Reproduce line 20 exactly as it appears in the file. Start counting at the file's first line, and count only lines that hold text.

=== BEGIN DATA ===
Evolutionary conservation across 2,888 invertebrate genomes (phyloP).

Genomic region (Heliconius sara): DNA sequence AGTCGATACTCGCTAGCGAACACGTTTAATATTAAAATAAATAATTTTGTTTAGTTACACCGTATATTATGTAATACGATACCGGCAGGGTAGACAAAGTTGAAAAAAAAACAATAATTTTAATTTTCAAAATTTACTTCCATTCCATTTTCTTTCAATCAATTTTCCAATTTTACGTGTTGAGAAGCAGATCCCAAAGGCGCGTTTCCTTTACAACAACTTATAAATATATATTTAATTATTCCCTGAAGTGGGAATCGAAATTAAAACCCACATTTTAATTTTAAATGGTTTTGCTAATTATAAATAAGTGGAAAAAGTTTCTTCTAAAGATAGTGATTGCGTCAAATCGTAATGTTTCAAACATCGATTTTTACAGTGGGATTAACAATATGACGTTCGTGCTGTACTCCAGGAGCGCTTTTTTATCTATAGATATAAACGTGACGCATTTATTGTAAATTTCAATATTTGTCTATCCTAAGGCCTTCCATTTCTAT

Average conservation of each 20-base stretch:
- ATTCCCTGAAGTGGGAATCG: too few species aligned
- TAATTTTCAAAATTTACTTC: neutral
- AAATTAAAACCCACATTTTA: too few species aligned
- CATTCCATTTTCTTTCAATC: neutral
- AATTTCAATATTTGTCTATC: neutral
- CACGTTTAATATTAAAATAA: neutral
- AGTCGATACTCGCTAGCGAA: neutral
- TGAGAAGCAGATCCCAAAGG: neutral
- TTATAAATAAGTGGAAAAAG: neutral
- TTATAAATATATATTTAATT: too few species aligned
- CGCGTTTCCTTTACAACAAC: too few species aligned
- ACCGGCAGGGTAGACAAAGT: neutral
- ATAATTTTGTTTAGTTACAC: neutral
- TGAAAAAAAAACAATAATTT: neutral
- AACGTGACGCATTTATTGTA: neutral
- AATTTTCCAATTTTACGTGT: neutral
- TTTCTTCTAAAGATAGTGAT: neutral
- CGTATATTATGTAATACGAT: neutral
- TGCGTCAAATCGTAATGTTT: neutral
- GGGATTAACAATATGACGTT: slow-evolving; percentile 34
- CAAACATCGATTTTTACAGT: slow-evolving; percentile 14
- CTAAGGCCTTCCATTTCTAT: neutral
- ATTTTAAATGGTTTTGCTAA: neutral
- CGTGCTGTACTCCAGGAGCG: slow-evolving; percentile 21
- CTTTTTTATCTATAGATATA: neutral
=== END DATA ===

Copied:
- TTTCTTCTAAAGATAGTGAT: neutral